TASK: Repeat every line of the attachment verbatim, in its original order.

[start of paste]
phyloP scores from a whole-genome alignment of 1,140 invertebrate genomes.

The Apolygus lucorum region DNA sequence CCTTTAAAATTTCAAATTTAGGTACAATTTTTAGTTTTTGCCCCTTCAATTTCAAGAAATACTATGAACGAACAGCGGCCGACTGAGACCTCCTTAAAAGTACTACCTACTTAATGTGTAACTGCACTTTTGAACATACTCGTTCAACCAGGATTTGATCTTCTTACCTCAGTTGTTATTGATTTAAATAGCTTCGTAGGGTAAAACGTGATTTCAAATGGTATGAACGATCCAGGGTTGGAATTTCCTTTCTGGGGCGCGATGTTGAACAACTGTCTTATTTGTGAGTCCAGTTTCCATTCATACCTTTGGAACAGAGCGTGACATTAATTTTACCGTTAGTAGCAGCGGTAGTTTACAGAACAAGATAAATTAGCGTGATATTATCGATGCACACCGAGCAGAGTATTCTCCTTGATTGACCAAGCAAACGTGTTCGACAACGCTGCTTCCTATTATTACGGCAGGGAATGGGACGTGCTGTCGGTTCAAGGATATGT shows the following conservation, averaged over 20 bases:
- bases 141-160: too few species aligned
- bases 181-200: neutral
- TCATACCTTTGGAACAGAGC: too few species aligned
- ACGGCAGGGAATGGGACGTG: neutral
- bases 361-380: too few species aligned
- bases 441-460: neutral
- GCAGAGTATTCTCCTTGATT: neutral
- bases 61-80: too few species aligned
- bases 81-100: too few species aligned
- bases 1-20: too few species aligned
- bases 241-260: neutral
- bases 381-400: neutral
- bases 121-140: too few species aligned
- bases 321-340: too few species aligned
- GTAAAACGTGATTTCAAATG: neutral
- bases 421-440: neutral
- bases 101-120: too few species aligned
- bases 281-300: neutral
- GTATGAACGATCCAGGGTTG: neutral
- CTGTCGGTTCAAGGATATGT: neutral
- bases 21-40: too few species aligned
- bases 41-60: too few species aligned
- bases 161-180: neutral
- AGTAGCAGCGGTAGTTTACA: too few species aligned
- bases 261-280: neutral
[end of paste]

phyloP scores from a whole-genome alignment of 1,140 invertebrate genomes.

The Apolygus lucorum region DNA sequence CCTTTAAAATTTCAAATTTAGGTACAATTTTTAGTTTTTGCCCCTTCAATTTCAAGAAATACTATGAACGAACAGCGGCCGACTGAGACCTCCTTAAAAGTACTACCTACTTAATGTGTAACTGCACTTTTGAACATACTCGTTCAACCAGGATTTGATCTTCTTACCTCAGTTGTTATTGATTTAAATAGCTTCGTAGGGTAAAACGTGATTTCAAATGGTATGAACGATCCAGGGTTGGAATTTCCTTTCTGGGGCGCGATGTTGAACAACTGTCTTATTTGTGAGTCCAGTTTCCATTCATACCTTTGGAACAGAGCGTGACATTAATTTTACCGTTAGTAGCAGCGGTAGTTTACAGAACAAGATAAATTAGCGTGATATTATCGATGCACACCGAGCAGAGTATTCTCCTTGATTGACCAAGCAAACGTGTTCGACAACGCTGCTTCCTATTATTACGGCAGGGAATGGGACGTGCTGTCGGTTCAAGGATATGT shows the following conservation, averaged over 20 bases:
- bases 141-160: too few species aligned
- bases 181-200: neutral
- TCATACCTTTGGAACAGAGC: too few species aligned
- ACGGCAGGGAATGGGACGTG: neutral
- bases 361-380: too few species aligned
- bases 441-460: neutral
- GCAGAGTATTCTCCTTGATT: neutral
- bases 61-80: too few species aligned
- bases 81-100: too few species aligned
- bases 1-20: too few species aligned
- bases 241-260: neutral
- bases 381-400: neutral
- bases 121-140: too few species aligned
- bases 321-340: too few species aligned
- GTAAAACGTGATTTCAAATG: neutral
- bases 421-440: neutral
- bases 101-120: too few species aligned
- bases 281-300: neutral
- GTATGAACGATCCAGGGTTG: neutral
- CTGTCGGTTCAAGGATATGT: neutral
- bases 21-40: too few species aligned
- bases 41-60: too few species aligned
- bases 161-180: neutral
- AGTAGCAGCGGTAGTTTACA: too few species aligned
- bases 261-280: neutral